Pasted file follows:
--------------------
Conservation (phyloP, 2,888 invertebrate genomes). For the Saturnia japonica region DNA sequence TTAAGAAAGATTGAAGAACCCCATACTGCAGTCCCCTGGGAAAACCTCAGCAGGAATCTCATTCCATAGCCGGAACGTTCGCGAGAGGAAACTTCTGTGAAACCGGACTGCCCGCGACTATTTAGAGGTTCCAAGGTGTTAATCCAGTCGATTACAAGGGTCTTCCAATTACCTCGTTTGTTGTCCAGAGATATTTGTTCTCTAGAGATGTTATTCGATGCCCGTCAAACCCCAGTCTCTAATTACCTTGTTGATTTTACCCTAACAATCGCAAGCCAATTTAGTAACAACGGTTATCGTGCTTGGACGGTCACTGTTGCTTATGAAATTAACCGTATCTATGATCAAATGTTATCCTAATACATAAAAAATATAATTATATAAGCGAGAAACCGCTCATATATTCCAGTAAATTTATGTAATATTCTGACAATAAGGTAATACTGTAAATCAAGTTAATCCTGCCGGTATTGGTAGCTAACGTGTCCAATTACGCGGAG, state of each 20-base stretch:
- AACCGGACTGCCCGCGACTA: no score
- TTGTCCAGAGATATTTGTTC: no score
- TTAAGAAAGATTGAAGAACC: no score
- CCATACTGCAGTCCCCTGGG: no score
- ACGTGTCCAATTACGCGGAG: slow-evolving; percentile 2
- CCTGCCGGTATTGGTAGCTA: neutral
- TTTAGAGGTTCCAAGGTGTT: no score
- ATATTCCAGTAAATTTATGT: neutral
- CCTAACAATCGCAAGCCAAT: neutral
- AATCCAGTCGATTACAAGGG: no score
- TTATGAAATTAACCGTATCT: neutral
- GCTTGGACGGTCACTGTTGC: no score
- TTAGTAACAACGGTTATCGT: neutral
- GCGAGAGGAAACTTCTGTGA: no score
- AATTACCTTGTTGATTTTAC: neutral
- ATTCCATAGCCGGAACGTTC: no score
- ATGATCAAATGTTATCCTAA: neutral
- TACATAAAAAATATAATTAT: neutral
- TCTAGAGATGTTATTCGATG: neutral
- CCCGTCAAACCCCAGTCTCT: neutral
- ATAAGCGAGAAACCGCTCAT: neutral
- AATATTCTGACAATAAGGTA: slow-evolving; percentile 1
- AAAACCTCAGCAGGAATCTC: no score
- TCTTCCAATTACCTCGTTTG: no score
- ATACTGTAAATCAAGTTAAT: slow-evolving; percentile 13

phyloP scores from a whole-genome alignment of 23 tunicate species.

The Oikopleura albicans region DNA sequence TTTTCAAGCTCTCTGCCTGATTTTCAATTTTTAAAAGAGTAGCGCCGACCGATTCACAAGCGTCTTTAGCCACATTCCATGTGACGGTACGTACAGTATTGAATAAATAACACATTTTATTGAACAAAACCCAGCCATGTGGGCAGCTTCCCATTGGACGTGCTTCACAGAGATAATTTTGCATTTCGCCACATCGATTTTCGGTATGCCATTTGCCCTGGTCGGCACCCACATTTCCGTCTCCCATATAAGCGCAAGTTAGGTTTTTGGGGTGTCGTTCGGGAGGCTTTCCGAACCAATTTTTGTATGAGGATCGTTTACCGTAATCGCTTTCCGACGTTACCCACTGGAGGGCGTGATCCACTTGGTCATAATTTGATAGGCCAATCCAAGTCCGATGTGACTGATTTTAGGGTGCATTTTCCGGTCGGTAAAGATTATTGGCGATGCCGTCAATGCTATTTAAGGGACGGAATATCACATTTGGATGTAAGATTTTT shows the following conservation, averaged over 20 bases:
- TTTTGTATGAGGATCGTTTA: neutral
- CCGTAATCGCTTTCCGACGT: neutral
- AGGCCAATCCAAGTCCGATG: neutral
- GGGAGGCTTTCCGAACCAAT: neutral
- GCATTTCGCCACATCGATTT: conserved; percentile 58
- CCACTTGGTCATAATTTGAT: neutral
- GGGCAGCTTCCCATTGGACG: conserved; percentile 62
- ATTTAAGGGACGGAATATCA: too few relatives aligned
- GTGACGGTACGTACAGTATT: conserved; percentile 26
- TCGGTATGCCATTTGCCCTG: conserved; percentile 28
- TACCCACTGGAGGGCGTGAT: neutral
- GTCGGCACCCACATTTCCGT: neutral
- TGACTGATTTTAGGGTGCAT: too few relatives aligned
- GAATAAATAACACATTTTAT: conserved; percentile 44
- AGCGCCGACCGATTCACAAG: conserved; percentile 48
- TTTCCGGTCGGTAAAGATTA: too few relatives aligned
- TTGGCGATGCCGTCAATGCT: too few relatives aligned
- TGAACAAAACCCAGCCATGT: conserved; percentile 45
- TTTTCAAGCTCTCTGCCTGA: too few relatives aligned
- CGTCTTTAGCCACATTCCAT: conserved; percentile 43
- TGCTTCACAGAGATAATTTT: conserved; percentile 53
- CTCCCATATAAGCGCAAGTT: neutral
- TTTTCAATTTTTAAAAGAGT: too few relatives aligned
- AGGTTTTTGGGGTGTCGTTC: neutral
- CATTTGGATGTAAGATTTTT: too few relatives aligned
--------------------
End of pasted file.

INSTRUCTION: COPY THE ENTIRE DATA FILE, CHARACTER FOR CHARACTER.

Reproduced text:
Conservation (phyloP, 2,888 invertebrate genomes). For the Saturnia japonica region DNA sequence TTAAGAAAGATTGAAGAACCCCATACTGCAGTCCCCTGGGAAAACCTCAGCAGGAATCTCATTCCATAGCCGGAACGTTCGCGAGAGGAAACTTCTGTGAAACCGGACTGCCCGCGACTATTTAGAGGTTCCAAGGTGTTAATCCAGTCGATTACAAGGGTCTTCCAATTACCTCGTTTGTTGTCCAGAGATATTTGTTCTCTAGAGATGTTATTCGATGCCCGTCAAACCCCAGTCTCTAATTACCTTGTTGATTTTACCCTAACAATCGCAAGCCAATTTAGTAACAACGGTTATCGTGCTTGGACGGTCACTGTTGCTTATGAAATTAACCGTATCTATGATCAAATGTTATCCTAATACATAAAAAATATAATTATATAAGCGAGAAACCGCTCATATATTCCAGTAAATTTATGTAATATTCTGACAATAAGGTAATACTGTAAATCAAGTTAATCCTGCCGGTATTGGTAGCTAACGTGTCCAATTACGCGGAG, state of each 20-base stretch:
- AACCGGACTGCCCGCGACTA: no score
- TTGTCCAGAGATATTTGTTC: no score
- TTAAGAAAGATTGAAGAACC: no score
- CCATACTGCAGTCCCCTGGG: no score
- ACGTGTCCAATTACGCGGAG: slow-evolving; percentile 2
- CCTGCCGGTATTGGTAGCTA: neutral
- TTTAGAGGTTCCAAGGTGTT: no score
- ATATTCCAGTAAATTTATGT: neutral
- CCTAACAATCGCAAGCCAAT: neutral
- AATCCAGTCGATTACAAGGG: no score
- TTATGAAATTAACCGTATCT: neutral
- GCTTGGACGGTCACTGTTGC: no score
- TTAGTAACAACGGTTATCGT: neutral
- GCGAGAGGAAACTTCTGTGA: no score
- AATTACCTTGTTGATTTTAC: neutral
- ATTCCATAGCCGGAACGTTC: no score
- ATGATCAAATGTTATCCTAA: neutral
- TACATAAAAAATATAATTAT: neutral
- TCTAGAGATGTTATTCGATG: neutral
- CCCGTCAAACCCCAGTCTCT: neutral
- ATAAGCGAGAAACCGCTCAT: neutral
- AATATTCTGACAATAAGGTA: slow-evolving; percentile 1
- AAAACCTCAGCAGGAATCTC: no score
- TCTTCCAATTACCTCGTTTG: no score
- ATACTGTAAATCAAGTTAAT: slow-evolving; percentile 13

phyloP scores from a whole-genome alignment of 23 tunicate species.

The Oikopleura albicans region DNA sequence TTTTCAAGCTCTCTGCCTGATTTTCAATTTTTAAAAGAGTAGCGCCGACCGATTCACAAGCGTCTTTAGCCACATTCCATGTGACGGTACGTACAGTATTGAATAAATAACACATTTTATTGAACAAAACCCAGCCATGTGGGCAGCTTCCCATTGGACGTGCTTCACAGAGATAATTTTGCATTTCGCCACATCGATTTTCGGTATGCCATTTGCCCTGGTCGGCACCCACATTTCCGTCTCCCATATAAGCGCAAGTTAGGTTTTTGGGGTGTCGTTCGGGAGGCTTTCCGAACCAATTTTTGTATGAGGATCGTTTACCGTAATCGCTTTCCGACGTTACCCACTGGAGGGCGTGATCCACTTGGTCATAATTTGATAGGCCAATCCAAGTCCGATGTGACTGATTTTAGGGTGCATTTTCCGGTCGGTAAAGATTATTGGCGATGCCGTCAATGCTATTTAAGGGACGGAATATCACATTTGGATGTAAGATTTTT shows the following conservation, averaged over 20 bases:
- TTTTGTATGAGGATCGTTTA: neutral
- CCGTAATCGCTTTCCGACGT: neutral
- AGGCCAATCCAAGTCCGATG: neutral
- GGGAGGCTTTCCGAACCAAT: neutral
- GCATTTCGCCACATCGATTT: conserved; percentile 58
- CCACTTGGTCATAATTTGAT: neutral
- GGGCAGCTTCCCATTGGACG: conserved; percentile 62
- ATTTAAGGGACGGAATATCA: too few relatives aligned
- GTGACGGTACGTACAGTATT: conserved; percentile 26
- TCGGTATGCCATTTGCCCTG: conserved; percentile 28
- TACCCACTGGAGGGCGTGAT: neutral
- GTCGGCACCCACATTTCCGT: neutral
- TGACTGATTTTAGGGTGCAT: too few relatives aligned
- GAATAAATAACACATTTTAT: conserved; percentile 44
- AGCGCCGACCGATTCACAAG: conserved; percentile 48
- TTTCCGGTCGGTAAAGATTA: too few relatives aligned
- TTGGCGATGCCGTCAATGCT: too few relatives aligned
- TGAACAAAACCCAGCCATGT: conserved; percentile 45
- TTTTCAAGCTCTCTGCCTGA: too few relatives aligned
- CGTCTTTAGCCACATTCCAT: conserved; percentile 43
- TGCTTCACAGAGATAATTTT: conserved; percentile 53
- CTCCCATATAAGCGCAAGTT: neutral
- TTTTCAATTTTTAAAAGAGT: too few relatives aligned
- AGGTTTTTGGGGTGTCGTTC: neutral
- CATTTGGATGTAAGATTTTT: too few relatives aligned